September 21, 2021

Volume XI, Number 264

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September 20, 2021

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Louisiana Enacts Workplace Protections for Employees Disabled due to Pregnancy and Limits the Use of Criminal Background Checks in Hiring

Louisiana employers should be aware of two new laws which went into effect on August 1, 2021.  The first, Act 393, provides for reasonable accommodations of employees who become temporarily disabled due to certain pregnancy-related medical conditions.  It amends Louisiana Revised Statutes §§ 23:341 and 23:342 and enacts § 23:341.1, which apply to employers who employ more than 25 employees within the State of Louisiana.

These changes include incorporating definitions within the statutes which provide clarity to employment-related terms, such as “reasonable accommodation” or “undue hardship.”  Examples of reasonable accommodations are provided in the statutes, which include but are not limited to: (i) making existing facilities accessible and usable; (ii) providing scheduled and more frequent or longer break periods; (iii) providing a private place for the purpose of expressing breast milk; (iv) providing assistance with manual labor and limits on lifting; and (v) temporarily transferring the employee to a less strenuous or hazardous vacant position, if qualified.  See La. R.S. 23:341.1(B)(2).

Louisiana Revised Statute 23:342 already provided that a “reasonable period of time” meant the “period during which the female employee is disabled on account of pregnancy, childbirth, or related medical conditions,” provided such period does not exceed four months.  Under changes to the statute, a “reasonable period of time” is now formally defined as six (6) weeks.  The employee is entitled to utilize any accrued annual leave during this period of time, for which the period cannot exceed four months.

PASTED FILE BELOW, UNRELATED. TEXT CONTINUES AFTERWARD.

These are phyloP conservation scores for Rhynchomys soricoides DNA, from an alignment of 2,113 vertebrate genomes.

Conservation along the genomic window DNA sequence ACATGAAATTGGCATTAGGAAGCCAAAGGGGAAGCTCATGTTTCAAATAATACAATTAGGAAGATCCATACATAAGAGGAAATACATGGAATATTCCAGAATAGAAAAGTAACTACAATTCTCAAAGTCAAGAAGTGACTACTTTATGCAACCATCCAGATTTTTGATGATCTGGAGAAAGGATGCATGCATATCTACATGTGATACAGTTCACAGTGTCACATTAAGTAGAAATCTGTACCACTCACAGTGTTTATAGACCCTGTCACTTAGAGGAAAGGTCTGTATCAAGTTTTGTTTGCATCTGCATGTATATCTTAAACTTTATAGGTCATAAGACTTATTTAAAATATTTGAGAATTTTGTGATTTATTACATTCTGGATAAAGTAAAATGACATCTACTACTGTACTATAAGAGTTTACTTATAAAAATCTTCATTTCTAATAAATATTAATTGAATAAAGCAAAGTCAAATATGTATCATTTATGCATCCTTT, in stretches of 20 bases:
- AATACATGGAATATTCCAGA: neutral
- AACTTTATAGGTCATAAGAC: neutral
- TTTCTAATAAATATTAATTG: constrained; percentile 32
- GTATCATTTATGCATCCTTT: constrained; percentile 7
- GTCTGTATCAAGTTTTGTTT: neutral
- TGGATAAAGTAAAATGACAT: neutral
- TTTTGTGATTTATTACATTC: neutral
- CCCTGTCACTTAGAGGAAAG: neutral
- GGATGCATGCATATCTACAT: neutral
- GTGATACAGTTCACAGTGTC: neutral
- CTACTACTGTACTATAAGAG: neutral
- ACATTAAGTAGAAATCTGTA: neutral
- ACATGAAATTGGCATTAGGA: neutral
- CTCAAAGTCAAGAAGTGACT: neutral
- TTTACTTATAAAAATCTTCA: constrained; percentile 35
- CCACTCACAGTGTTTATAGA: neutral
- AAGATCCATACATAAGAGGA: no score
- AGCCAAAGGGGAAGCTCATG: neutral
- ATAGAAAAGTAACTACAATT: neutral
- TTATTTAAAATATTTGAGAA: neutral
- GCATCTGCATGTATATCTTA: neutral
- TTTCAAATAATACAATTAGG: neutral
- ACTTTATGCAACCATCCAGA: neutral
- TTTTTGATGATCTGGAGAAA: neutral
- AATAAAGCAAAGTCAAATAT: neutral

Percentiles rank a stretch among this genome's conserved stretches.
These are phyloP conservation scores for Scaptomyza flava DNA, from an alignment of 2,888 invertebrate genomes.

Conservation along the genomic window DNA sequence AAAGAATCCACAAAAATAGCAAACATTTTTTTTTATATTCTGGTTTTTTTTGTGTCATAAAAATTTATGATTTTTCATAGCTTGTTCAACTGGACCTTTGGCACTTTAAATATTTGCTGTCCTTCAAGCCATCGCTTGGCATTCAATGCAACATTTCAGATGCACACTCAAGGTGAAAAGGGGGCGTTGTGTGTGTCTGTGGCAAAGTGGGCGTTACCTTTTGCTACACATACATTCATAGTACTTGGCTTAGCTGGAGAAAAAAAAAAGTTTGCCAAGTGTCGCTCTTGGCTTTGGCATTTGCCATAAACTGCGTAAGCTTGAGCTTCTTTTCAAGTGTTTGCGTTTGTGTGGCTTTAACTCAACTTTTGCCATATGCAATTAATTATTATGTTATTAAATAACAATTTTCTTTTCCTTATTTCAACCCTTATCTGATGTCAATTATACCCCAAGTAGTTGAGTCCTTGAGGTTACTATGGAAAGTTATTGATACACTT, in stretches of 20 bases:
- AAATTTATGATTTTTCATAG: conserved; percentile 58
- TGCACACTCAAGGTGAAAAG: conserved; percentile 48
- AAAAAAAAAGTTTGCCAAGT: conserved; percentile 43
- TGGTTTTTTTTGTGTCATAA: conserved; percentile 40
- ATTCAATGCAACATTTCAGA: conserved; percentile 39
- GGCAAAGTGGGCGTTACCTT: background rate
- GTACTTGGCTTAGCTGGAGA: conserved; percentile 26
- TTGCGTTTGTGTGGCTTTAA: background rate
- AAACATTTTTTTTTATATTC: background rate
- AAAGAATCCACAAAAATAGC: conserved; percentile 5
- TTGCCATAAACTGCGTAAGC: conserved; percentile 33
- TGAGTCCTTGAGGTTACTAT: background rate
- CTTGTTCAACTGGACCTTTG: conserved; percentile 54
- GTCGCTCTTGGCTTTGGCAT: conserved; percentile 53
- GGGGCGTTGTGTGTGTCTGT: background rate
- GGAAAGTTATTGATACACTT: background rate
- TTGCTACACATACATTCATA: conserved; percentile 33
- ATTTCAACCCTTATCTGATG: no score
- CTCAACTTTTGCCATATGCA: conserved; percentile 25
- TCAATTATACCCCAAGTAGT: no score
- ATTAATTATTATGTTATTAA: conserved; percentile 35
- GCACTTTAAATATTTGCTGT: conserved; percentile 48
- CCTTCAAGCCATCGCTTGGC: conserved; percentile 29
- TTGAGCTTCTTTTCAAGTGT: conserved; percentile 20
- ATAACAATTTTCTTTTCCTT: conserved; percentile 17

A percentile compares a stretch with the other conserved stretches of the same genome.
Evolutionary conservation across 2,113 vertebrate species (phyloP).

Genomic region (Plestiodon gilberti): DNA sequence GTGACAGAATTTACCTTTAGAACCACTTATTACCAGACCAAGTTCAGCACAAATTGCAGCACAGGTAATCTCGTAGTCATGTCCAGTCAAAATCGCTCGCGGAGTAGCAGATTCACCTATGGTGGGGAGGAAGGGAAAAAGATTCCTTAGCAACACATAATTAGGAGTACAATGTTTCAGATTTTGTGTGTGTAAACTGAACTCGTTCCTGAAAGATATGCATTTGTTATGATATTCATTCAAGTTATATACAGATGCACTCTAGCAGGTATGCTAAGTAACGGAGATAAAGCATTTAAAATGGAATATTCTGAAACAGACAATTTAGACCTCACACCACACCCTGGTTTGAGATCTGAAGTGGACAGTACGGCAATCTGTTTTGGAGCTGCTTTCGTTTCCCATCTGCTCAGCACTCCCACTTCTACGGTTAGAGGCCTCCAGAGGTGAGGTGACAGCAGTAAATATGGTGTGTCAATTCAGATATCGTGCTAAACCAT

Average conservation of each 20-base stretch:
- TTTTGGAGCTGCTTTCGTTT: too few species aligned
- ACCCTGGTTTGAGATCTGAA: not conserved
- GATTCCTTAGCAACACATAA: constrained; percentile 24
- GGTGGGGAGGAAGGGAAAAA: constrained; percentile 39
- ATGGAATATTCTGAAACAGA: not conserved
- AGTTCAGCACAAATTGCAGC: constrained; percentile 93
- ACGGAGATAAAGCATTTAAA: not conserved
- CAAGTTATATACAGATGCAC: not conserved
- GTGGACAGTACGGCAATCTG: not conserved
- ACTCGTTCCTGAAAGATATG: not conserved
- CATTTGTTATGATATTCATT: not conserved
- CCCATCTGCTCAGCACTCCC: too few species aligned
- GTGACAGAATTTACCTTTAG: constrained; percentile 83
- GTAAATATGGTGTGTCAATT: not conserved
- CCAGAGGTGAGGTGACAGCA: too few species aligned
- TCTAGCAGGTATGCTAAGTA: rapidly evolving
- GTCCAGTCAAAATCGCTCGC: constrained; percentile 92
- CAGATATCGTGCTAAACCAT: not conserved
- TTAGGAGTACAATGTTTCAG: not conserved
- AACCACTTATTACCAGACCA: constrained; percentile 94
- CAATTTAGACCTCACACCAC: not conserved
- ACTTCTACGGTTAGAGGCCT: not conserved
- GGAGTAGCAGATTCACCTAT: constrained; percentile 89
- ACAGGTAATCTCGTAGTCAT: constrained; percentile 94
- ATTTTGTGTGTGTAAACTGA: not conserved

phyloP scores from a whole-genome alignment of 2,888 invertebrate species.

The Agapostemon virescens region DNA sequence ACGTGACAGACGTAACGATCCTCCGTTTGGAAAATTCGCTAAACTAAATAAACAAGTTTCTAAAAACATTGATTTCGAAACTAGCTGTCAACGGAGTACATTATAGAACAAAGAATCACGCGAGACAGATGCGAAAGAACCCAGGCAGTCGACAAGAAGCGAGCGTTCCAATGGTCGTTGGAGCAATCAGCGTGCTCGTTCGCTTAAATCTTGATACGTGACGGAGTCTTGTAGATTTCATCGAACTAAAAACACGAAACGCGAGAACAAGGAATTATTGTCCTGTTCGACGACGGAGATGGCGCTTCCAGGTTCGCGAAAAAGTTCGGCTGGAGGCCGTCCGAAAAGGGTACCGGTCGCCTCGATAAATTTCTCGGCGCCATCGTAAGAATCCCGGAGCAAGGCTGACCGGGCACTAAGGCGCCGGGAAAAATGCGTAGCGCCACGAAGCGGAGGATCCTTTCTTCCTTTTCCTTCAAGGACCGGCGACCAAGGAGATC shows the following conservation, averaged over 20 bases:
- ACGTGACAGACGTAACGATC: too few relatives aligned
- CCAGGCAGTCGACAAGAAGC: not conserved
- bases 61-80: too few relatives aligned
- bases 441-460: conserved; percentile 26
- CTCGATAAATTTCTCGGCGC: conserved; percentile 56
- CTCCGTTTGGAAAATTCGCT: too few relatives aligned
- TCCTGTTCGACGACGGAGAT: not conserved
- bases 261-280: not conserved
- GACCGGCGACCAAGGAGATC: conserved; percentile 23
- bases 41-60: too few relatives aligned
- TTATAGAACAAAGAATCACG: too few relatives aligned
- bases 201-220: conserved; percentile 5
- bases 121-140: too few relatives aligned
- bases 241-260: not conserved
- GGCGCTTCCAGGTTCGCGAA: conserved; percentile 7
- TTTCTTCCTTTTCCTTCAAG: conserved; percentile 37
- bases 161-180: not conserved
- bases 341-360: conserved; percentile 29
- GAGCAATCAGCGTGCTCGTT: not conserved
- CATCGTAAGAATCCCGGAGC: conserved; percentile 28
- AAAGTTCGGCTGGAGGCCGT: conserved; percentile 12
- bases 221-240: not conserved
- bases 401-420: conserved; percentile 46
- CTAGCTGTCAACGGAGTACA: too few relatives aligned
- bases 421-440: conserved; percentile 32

Additionally, Louisiana Revised Statute 23:342 was amended to provide clarity as to other unlawful employment practices, now including conduct towards a job applicant and not just an existing employee.  An employer may not (i) fail or refuse to make reasonable accommodations for an applicant or employee with covered limitations, unless the employer can demonstrate that the accommodation would impose an undue hardship; (ii) deny employment opportunities to a job applicant or existing employee, if the denial is based on the need of the employer to make reasonable accommodations; (iii) require an applicant or existing employee affected by pregnancy, childbirth, or related medical conditions, to accept an accommodation that the individual chooses not to accept; (iv) require an employee with covered limitations to take leave under any leave law or policy of the employer if another reasonable accommodation can be provided; and (v) take adverse action against an employee with covered limitations for requesting or using a reasonable accommodation.

Finally, the statute requires employers to provide written notice to new and existing employees of the right to be free from discrimination based on medical needs arising from pregnancy, childbirth, or related medical conditions known to the employer, and to post written notice of same at their place of business in an area that is accessible to employees.  See La. R.S. 23:342(C).